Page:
Oracle has released Java 11, its second major Java release of 2018. This release is also a Long Term Support (LTS) release, which means that Oracle will provide security and bug-fixing updates for it until at least 2026. The release removes several features that were available in previous releases, but also adds several new ones.
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This release completely removes the deployment stack, which was required for Applets and Web Start Applications. As a result, the list of supported browsers was removed from the list of supported configurations of Java 11.
It also removes the auto-update features, which was previously available for JRE installations on Windows and macOS. In addition, the JRE or Server JRE are no longer offered. Now only the JDK is offered and users can use ‘jlink’ to setup smaller runtimes.
Another change in this release is that JavaFX is now available as a separate download, rather than being included in the JDK. JavaFX 11 was made available last week in advance of this release. Java Mission Control is no longer included in the JDK either and is also available to download separately.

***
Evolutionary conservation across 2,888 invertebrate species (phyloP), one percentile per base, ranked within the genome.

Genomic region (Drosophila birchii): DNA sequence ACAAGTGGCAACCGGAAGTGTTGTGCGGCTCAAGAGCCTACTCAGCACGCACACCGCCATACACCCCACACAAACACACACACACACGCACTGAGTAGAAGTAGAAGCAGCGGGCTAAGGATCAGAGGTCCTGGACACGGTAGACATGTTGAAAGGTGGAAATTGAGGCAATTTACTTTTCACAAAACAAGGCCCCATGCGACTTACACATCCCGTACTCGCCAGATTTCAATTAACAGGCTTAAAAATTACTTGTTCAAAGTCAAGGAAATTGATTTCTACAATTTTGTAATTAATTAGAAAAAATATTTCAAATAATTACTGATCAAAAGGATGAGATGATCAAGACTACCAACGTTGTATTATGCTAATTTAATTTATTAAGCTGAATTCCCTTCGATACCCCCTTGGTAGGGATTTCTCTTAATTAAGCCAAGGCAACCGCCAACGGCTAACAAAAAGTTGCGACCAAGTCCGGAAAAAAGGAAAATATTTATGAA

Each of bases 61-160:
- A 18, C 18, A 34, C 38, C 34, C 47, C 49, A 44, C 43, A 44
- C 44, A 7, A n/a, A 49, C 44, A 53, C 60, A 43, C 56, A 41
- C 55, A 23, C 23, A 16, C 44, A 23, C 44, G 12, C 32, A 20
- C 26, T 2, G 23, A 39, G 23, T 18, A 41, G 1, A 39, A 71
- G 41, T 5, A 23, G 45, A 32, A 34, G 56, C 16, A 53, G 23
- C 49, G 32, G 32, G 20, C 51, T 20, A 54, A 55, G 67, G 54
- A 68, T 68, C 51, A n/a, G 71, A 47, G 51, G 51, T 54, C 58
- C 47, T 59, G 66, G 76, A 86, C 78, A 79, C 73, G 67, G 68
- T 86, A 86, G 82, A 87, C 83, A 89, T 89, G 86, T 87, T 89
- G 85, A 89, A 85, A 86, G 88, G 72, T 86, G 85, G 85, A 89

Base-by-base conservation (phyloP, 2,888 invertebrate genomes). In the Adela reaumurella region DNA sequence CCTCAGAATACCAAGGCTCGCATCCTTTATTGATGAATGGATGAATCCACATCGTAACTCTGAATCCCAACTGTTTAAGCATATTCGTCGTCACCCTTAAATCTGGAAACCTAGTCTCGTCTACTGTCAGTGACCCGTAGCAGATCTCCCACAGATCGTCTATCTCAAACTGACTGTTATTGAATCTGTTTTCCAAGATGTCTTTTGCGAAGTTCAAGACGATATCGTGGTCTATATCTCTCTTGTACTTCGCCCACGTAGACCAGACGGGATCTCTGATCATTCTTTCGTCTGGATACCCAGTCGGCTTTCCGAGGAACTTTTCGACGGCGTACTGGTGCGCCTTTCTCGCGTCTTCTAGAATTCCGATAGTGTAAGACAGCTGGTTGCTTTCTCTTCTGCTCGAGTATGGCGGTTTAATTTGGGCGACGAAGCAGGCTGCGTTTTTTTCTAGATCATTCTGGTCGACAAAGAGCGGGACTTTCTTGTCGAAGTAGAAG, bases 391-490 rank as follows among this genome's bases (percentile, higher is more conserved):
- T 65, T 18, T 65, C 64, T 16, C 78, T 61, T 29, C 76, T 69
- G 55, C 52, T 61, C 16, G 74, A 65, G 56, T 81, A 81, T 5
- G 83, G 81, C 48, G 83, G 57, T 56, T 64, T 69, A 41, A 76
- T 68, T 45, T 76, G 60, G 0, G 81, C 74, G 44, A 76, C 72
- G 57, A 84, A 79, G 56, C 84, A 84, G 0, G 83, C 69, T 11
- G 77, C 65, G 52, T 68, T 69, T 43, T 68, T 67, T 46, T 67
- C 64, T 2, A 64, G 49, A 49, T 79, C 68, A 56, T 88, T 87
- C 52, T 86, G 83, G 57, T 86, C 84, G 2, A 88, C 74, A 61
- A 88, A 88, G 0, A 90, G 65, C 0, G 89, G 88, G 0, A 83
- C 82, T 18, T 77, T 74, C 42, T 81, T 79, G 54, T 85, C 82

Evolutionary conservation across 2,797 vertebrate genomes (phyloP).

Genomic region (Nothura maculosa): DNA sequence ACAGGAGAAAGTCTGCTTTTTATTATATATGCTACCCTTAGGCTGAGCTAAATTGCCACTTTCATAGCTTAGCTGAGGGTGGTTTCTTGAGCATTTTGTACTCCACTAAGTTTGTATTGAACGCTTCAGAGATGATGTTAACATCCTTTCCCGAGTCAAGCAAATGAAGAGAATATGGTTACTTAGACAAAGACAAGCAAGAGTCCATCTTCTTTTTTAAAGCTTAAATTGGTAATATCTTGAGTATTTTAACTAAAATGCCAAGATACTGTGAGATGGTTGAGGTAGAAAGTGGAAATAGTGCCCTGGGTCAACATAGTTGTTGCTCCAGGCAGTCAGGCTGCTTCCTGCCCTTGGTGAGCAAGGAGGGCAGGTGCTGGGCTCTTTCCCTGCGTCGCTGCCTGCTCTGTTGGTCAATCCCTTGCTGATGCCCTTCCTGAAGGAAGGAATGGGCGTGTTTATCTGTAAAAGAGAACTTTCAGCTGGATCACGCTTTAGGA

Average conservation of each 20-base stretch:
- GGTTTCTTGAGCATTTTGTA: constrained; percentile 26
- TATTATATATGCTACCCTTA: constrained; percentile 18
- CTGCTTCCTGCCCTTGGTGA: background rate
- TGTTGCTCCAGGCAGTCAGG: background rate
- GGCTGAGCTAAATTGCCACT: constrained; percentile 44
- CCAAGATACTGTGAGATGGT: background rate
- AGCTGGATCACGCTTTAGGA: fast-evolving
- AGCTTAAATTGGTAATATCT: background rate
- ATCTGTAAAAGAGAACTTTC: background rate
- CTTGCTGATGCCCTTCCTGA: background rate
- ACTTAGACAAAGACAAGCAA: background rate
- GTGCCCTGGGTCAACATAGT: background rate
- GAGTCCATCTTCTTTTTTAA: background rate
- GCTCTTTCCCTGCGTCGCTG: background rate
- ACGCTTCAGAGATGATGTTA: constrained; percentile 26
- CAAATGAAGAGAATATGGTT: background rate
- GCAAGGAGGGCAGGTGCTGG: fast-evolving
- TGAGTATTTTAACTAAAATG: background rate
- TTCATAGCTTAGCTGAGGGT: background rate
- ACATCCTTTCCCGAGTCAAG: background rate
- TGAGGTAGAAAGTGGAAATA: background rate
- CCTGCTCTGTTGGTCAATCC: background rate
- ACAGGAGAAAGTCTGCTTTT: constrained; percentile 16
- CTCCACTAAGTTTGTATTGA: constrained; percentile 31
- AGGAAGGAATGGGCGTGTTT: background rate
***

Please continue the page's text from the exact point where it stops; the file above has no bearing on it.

The release also removes several language translations that were available in previous versions, such as French, German, Italian, Korean, Portuguese, Spanish, and Swedish.
Though a lot of things were removed in preparation for this release, Oracle added in several new features as well.
Java 11 supports Unicode 10, adding 16,018 new characters, including 19 additions for the 4K TV standard, Bitcoin sign, and 128 emoji characters, Oracle said.
The HTTP client API has been standardized in this release, and the previously incubating API has been removed from the JDK. Code that uses types from that package will need to be update to import the HTTP types from the new standard package name, java.net.http.
There is a new collection method that allows a collection’s elements to be transferred to a newly created array of a desired runtime type, Oracle explained.
It also added a new command line flag which will enable developers to dynamically control compiler threads.
For a complete list of features, visit the Java 11 release notes page.
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